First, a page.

- Underweight (a weight for age between -2 and -3 z-scores) and severely underweight (a weight for age below -3 z-score) indicating there may be acute or chronic undernutrition.
- Wasting (a weight for height between the -2 and -3 z-scores) and severe wasting (a weight for height below -3 z-score) indicating that the child is thin and there may be acute undernutrition.
- Stunting (a height for age between the -2 and -3 z-scores) and severe stunting (a height for age below -3 z-score) indicating there may be chronic undernutrition.
Over-nutrition of macronutrients in a child can be classified as:
- Overweight (a weight for height between the +2 and +3 z-scores)
- Obese (a weight for height above +3 z-score)
A child’s mid-upper arm circumference can also be used to classify malnutrition:
- Moderate acute malnutrition (MUAC less than 12.5 cm)
- Severe acute malnutrition (MUAC less than 11.5 cm)
Children with a weight for height below the -3 z line are severely wasted while those above the +3 z line are obese.
11-13 How common is stunting in South Africa?
In South Africa, stunting has remained between 20-30% over the past 20 years for children under 5 years of age. Stunting is more common than underweight or wasting in low- and middle-income countries.
In South Africa 20-30% of young children are stunted.
- A 2014 national survey found that 26.4% of children under 3 years of age were stunted.
11-14 What are the causes of stunting in children?
The causes of stunting are:
- Undernutrition of macronutrients, and possibly micronutrients
- Low birth weight
- Infections, including TB and environmental enteropathy
- Intestinal worms
- Psychological distress
11-15 What are the consequences of stunting in children?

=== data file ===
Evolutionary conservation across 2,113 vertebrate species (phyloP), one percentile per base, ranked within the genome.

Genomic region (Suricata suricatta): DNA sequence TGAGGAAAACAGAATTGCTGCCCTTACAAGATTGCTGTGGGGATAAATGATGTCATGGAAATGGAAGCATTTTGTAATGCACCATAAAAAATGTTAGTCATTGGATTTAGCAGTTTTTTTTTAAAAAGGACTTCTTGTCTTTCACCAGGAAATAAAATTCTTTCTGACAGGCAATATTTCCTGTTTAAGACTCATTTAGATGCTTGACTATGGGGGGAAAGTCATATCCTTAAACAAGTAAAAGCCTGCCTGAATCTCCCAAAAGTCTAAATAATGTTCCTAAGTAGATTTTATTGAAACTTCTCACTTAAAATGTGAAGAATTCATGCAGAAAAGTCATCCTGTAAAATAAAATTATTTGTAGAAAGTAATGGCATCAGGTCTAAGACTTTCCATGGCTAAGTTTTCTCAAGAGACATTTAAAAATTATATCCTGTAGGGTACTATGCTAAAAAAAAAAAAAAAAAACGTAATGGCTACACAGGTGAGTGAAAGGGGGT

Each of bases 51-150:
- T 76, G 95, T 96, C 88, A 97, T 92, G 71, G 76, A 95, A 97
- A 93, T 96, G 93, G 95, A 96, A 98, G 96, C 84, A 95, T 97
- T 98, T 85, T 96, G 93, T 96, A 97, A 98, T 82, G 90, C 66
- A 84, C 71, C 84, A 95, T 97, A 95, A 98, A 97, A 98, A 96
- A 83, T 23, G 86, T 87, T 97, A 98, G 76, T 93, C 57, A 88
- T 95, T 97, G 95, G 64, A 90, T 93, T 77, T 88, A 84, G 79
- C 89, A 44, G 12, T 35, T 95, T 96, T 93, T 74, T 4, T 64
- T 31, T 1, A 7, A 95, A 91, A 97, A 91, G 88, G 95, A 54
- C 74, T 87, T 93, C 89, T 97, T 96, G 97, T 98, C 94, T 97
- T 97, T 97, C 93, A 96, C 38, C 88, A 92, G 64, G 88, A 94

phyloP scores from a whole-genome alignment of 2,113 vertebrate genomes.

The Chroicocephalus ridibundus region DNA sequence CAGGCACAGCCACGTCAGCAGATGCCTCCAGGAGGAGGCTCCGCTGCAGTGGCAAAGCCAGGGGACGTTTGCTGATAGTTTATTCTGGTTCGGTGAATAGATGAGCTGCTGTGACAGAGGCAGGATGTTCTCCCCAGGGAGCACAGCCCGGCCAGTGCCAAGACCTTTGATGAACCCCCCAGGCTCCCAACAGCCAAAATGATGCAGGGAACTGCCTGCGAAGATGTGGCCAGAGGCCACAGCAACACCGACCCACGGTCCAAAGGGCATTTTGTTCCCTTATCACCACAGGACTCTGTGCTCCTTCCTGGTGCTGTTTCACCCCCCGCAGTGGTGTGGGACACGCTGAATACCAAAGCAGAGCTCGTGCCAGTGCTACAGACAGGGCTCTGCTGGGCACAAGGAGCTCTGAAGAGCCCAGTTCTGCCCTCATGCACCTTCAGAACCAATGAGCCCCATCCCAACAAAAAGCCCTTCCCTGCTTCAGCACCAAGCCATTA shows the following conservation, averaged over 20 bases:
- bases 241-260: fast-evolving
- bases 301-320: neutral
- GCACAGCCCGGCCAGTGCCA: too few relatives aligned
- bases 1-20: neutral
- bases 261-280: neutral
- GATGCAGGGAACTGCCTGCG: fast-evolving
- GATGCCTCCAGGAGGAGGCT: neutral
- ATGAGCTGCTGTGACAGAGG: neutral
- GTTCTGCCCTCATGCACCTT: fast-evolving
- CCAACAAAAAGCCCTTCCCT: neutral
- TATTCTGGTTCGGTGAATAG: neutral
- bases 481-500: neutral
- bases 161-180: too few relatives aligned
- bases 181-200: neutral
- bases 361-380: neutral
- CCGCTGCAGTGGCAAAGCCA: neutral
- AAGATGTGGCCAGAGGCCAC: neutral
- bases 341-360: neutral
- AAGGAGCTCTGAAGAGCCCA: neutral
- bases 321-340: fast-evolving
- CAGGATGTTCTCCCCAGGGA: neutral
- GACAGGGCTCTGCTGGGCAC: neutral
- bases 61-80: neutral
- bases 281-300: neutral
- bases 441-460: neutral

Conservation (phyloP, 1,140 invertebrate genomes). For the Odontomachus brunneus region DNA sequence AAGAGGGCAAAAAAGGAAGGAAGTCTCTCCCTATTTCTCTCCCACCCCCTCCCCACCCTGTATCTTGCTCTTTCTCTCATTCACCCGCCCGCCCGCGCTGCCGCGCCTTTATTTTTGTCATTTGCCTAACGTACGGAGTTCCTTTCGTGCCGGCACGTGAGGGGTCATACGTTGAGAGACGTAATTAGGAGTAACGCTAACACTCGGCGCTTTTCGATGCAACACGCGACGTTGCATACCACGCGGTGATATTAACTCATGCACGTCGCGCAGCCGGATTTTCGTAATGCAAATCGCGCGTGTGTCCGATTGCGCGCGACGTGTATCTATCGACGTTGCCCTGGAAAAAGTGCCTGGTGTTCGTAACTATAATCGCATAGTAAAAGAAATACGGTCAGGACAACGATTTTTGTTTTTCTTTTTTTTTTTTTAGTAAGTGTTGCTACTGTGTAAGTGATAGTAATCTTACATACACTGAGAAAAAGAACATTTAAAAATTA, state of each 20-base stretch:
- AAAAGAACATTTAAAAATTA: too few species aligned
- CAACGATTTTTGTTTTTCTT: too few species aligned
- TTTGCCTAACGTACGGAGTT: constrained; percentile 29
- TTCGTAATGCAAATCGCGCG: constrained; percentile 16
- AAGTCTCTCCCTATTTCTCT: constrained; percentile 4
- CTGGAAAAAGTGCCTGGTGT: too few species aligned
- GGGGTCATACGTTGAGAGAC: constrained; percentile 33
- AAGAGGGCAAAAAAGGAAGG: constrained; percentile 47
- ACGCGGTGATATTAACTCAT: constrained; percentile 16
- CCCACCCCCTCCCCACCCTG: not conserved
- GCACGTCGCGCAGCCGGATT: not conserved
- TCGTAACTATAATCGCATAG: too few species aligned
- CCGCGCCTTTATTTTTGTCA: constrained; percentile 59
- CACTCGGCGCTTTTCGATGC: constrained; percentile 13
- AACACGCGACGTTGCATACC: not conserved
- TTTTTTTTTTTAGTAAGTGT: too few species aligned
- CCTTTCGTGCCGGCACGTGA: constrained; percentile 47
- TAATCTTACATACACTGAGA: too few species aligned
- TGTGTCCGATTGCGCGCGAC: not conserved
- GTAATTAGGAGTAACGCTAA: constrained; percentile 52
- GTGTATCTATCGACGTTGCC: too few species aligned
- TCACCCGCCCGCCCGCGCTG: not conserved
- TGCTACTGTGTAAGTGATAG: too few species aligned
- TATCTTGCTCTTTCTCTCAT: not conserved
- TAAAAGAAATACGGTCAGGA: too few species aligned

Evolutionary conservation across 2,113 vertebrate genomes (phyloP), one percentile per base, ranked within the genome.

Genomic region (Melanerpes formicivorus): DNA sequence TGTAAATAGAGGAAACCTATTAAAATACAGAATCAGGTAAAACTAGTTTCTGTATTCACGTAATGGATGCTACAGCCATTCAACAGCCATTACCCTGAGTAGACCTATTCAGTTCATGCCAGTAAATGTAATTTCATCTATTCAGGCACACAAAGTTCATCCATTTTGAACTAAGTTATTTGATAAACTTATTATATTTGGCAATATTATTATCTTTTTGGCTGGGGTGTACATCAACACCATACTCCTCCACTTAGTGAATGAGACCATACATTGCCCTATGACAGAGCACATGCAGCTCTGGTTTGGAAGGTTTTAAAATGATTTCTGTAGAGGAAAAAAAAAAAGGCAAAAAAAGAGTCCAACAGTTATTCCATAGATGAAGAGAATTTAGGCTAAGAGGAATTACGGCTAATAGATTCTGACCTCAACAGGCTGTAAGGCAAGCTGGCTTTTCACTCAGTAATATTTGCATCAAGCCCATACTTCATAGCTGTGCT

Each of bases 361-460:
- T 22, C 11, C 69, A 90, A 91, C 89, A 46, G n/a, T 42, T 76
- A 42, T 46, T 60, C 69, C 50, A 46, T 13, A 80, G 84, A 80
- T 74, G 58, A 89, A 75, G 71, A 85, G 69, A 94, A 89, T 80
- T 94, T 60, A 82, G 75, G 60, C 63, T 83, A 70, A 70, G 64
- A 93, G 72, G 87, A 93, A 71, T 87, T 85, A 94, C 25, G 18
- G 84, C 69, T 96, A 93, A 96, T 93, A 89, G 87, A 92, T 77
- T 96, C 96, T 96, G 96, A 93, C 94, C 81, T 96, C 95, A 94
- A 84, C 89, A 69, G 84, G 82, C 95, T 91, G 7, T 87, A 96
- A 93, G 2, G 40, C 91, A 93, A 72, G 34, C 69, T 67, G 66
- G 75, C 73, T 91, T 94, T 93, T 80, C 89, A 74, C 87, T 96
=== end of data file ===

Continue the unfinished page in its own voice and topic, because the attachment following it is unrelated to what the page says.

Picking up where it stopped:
When children are stunted, they are at risk of:
- Delayed cognitive (mental) development, influencing their school performance, earning potential and eventually, the country’s economic growth.
- More infections.
- Developing obesity and chronic (cardio-metabolic) diseases such as hypertension, insulin resistance and type 2 diabetes, hypercholesterolaemia (high serum cholesterol), and heart disease (atherosclerosis) later in life. This causes morbidity, mortality and places a burden on the healthcare system.
- Emotional and mental health problems.
- Stunted girls will develop into women with more pregnancy complications and their own children may be growth restricted and stunted.
Stunting contributes to the cycle of poverty.
11-16 How common is over-nutrition in South Africa?
Overnutrition of macronutrients (eating too much), resulting in excessive energy intake, is a significant and growing problem in South Africa:
- Nearly 70% of South African women over the age of 20 years are overweight and just over 40% are obese.
- 35% of South African men are overweight and 12% are obese.